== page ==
Science Briefs: The best way to hit the target when throwing

The best way to hit the target when throwing

Baseball legend Satchel Paige had a simple philosophy when it came to pitching: Keep the ball away from the bat.

Throwing is one of the most complex actions humans perform. Even tossing a crumpled piece of paper into a rubbish bin requires a series of complex neurological and mechanical calculations.

Scientists at Harvard University decided to use mathematical models to figure out the best ways to throw something at a target.

"There are many different ways to get an object to a target," said the study's senior author Professor L. Mahadevan. "Our hypothesis was that you choose based on a strategy that minimises the error at the target while giving yourself the greatest room for error at the release."

The researchers, who recently published their findings in Royal Society Open Science, analysed the paths of thrown objects.

They found that while underhand throws are best for reaching a target close by and above the shoulder, overhand throws are more accurate for targets below the shoulder and are more forgiving to errors over long distances.

They also found that the most accurate throw is slightly faster than the minimum speed needed to reach the target. The faster the throw, the less likely it is to be accurate. At both high speeds and longer distances, the overarm throw beats the underhand throw in accuracy.

The study added that the ability to hit a target was important to early humans , as the ability to throw a stone or spear was a primary method of hunting.

Stroke prevention plan also reduces dementia

A stroke prevention strategy in Ontario appears to have had an unexpected, beneficial side effect - a reduction in the incidence of dementia among people over 80.

Researchers in Canada have found a decade-long drop in new cases of both stroke and dementia in the age group, after analysing data from the Institute for Clinical Evaluative Sciences.

Cases of stroke fell by almost 40 per cent, and those of dementia fell by about 15 per cent.

Ontario's stroke prevention strategy, launched in 2000, added more health centres to manage stroke, more community and physician support, better high blood pressure treatment and promotion of lifestyle changes to reduce risk of stroke.

"What this data suggests is that by successfully fighting off the risks of stroke - with a healthy diet, exercise, a tobacco-free life and high blood-pressure medication where needed - we can also curtail the incidence of some dementias," said study author Joshua Cerasuolo, a PhD student at Canada's Western University.

The findings were published in the journal Alzheimer's & Dementia: The Journal Of The Alzheimer's Association.

"That's a pretty powerful one-two punch," said the study's co-supervisor, Dr Vladimir Hachinski. He added that more research is needed to better understand the link between stroke and dementia, but this work already suggests health policies relating to stroke and dementia can be coordinated.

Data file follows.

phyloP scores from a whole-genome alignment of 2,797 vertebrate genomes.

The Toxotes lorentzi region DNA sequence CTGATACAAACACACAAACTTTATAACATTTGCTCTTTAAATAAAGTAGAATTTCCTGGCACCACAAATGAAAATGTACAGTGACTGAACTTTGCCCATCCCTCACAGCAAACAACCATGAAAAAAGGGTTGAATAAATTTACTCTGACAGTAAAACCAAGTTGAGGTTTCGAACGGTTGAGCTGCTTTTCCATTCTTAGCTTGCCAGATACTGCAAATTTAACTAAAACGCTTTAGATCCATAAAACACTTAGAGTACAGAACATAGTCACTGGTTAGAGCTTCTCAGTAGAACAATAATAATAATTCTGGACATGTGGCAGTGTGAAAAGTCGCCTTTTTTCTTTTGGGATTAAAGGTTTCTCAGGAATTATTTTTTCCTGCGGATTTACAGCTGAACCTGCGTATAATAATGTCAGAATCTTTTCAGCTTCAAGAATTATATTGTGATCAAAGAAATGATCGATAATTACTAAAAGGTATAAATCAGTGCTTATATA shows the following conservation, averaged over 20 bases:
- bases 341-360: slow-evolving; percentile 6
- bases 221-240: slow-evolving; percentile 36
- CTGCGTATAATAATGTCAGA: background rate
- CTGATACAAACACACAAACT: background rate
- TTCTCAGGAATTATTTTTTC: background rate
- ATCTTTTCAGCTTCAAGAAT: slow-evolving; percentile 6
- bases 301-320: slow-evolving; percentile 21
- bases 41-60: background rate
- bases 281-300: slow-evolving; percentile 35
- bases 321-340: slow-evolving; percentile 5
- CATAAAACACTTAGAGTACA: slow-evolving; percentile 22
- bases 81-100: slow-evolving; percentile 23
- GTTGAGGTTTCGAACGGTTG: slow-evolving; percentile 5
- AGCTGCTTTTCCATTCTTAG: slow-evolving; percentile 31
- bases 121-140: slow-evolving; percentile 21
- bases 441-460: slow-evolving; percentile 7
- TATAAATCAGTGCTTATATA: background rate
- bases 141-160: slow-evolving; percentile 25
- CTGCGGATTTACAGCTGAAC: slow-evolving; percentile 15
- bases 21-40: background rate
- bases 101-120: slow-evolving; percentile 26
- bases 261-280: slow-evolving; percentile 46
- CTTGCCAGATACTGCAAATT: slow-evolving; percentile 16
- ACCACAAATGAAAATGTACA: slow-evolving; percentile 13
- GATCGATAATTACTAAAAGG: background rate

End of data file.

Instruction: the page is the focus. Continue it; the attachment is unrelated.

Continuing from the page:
Most strokes are caused by the restriction of blood flow to the brain. Dementia also develops as blood supply to the brain reduces.

Dr Hachinski said someone who has had a stroke is twice as likely to develop dementia. Someone who has had a diagnosis of stroke has also likely had several prior "silent" strokes that may have affected the patient's cognitive abilities.

Bacteria-killing paper could be worn in future

Researchers in the United States have invented an inexpensive and effective way to kill bacteria and sanitise surfaces with devices made of paper, which they say could eventually be used in protective clothing.

The team led by Rutgers University in New Jersey coated paper with thin layers of aluminium in a honeycomb pattern. By applying high voltage to stacked sheets of the metallised paper, they generate "plasma", a hot and electrically charged gas that kills microbes.

The fibrous structure of the paper allows gas to permeate it, preventing overheating.

"Paper is an ancient material, but it has unique attributes for new, high-tech applications," said Assistant Professor Aaron Mazzeo.

In experiments, the paper-based sanitisers killed more than 99 per cent of Saccharomyces cerevisiae, a yeast species, and more than 99.9 per cent of Escherichia coli, a bacteria found in the gut and commonly used in research.

"Preliminary results showed that our sanitisers can kill spores from bacteria, which are hard to kill using conventional sterilisation methods," said co-author Richard Chen.

The findings were published this week in the Proceedings Of The National Academy Of Sciences.

In future, paper-based sanitisers may be suitable for clothing that sterilises itself, devices that sanitise laboratory equipment and smart bandages to heal wounds, among other uses, said the researchers.

The motivation for this study was to create personal protective equipment that might contain the spread of infectious diseases, such as the devastating 2014 outbreak of Ebola in West Africa.

Compiled by Lin Yangchen

A version of this article appeared in the print edition of The Straits Times on May 05, 2017, with the headline 'Science Briefs'. Print Edition | Subscribe